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The research project assessed information literacy skill changes in college students at two points in time, as entering first-year students in 2012 and as seniors in their…
The research project assessed information literacy skill changes in college students at two points in time, as entering first-year students in 2012 and as seniors in their senior seminar capstone courses in the 2015–2016 academic year. The paper aims to discuss this issue.
The Standardized Assessment of Information Literacy Skills (SAILS) individual test was the selected instrument. Version 1 of the test was used for first-year students and Version 2 was used for seniors. All testing was done in person in computer labs with a librarian or library staff member present to proctor the test. This resulted in obtaining 330 student results as first years and 307 as seniors, with 161 exact matches for both administrations of the test. Exact matching of student scores to demographic details pulled from the college’s student information systems were used in the analysis.
The analysis shows that overall first-year students tested below the 70 percent proficiency benchmark in all eight skill sets, but by the time they were seniors they scored above 70 percent in three skill sets. Male students and students of color performed lower than their counterparts, but these groups did demonstrate significant improvement in four skill sets by the time they were seniors. Students in the Honors program, those who took longer to complete the test as seniors, those with higher GPAs, those in Humanities majors, and those who had upper level course exposures to librarian information literacy instruction had higher performance on the test. There were no statistically significant results for students who were first generation, Pell Grant eligible, or were in-state or out-of-state residents.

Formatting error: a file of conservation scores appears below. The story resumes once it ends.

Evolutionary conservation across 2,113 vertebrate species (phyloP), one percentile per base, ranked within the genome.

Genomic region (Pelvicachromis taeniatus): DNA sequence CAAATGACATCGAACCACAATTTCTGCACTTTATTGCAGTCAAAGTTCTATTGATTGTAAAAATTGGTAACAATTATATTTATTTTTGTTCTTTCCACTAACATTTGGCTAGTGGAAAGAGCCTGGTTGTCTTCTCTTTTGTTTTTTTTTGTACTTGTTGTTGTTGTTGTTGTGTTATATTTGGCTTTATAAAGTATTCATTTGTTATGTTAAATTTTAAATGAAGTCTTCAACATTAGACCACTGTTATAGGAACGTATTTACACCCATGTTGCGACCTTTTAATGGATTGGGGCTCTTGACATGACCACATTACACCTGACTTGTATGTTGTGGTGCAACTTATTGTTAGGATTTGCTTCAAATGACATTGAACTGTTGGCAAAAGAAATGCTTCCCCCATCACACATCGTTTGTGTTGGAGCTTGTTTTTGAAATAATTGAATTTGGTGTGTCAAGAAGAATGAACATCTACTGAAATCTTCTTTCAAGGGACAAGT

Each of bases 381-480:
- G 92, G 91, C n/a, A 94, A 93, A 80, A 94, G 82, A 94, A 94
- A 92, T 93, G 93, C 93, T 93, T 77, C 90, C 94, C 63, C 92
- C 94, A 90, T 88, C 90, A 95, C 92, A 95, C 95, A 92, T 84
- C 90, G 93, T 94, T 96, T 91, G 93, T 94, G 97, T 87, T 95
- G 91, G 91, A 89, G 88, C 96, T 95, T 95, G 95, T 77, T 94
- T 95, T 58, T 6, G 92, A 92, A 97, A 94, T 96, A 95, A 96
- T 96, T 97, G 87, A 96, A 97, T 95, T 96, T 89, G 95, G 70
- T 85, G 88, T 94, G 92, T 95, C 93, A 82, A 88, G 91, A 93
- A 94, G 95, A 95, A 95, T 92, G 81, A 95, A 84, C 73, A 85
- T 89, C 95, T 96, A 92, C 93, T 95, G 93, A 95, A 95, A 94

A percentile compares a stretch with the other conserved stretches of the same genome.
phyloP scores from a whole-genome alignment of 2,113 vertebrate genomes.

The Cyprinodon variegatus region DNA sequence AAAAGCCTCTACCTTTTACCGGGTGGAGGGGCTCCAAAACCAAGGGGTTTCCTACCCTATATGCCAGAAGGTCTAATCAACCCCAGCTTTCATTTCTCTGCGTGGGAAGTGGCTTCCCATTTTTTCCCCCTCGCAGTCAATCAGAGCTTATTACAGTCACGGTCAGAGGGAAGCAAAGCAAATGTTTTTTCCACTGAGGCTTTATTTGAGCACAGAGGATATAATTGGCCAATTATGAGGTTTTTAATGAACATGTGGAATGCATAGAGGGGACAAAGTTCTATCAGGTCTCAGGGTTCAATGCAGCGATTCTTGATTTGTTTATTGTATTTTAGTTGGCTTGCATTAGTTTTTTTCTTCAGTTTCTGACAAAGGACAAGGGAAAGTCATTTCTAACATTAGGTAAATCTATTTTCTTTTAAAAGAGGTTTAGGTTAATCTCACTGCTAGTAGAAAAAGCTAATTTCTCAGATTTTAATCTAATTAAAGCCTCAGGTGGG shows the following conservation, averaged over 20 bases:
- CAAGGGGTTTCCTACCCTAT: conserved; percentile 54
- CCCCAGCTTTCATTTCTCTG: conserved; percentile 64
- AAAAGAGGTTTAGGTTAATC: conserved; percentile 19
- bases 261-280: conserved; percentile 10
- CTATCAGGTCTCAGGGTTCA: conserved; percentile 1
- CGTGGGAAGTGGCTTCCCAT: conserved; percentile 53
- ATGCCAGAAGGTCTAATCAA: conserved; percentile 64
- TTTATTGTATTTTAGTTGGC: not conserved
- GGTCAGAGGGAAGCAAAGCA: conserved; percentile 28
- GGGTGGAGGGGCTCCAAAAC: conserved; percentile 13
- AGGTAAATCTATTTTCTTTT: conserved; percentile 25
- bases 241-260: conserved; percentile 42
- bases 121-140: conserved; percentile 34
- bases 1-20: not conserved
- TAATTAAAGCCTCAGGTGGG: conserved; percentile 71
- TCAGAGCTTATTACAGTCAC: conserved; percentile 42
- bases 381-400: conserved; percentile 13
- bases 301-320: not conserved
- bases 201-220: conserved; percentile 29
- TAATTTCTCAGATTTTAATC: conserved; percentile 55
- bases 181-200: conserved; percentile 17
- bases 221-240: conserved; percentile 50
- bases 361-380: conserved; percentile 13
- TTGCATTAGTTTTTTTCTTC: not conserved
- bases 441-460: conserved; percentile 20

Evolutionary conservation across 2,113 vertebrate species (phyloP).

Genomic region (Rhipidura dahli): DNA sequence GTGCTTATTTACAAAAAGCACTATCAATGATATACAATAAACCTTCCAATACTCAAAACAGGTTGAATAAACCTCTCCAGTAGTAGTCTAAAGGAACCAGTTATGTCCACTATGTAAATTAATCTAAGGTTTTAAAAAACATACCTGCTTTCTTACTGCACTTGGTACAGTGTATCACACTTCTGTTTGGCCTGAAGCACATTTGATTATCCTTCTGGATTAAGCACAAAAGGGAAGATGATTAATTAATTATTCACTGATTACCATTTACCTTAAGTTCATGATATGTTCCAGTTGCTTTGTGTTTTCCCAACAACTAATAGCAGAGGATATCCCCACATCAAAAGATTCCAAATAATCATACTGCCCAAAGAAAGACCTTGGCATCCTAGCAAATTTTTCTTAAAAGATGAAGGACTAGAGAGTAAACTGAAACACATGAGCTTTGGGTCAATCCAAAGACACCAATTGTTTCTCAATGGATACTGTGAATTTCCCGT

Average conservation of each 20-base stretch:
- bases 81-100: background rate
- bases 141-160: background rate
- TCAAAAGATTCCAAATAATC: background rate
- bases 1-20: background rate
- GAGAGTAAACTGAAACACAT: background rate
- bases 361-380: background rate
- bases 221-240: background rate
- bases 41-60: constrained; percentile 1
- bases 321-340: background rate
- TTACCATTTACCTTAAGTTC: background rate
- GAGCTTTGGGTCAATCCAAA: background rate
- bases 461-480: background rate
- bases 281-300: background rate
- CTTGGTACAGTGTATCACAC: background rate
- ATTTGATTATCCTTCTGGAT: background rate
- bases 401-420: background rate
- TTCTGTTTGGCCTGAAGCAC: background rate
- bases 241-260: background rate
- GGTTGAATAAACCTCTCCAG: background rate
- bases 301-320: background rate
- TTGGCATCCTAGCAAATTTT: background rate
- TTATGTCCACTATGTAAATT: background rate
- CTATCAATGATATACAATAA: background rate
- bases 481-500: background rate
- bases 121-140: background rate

There are few published studies that utilized the SAILS test for longitudinal institution-wide assessment. The majority of institutions that utilized the individual version of SAILS did so to determine change within a selected course, or set of courses, in the same semester and very few are published.
AFTER some unsuccessful negotiations during the period when the first full‐time schools of librarianship were being established, the Birmingham School was founded in the autumn of 1950. Circumstances were not entirely favourable—the immediate post‐war generation of enthusiastic ex‐service students had already passed through other schools; the accommodation available was indifferent; the administrative support was bad; resources were weak, both in books and in equipment. There was, more importantly, a strong local tradition of part‐time classes in librarianship and little or no conviction that full‐time study was necessary or desirable.
TO operate effectively in his environment a man should seek to appreciate the sources which created it. There are few better ways for the work study man, or others concerned with the efficient running of the industrial machine, to do so than by digesting Management Thinkers, published at 40p in the Pelican Library of Business and Management.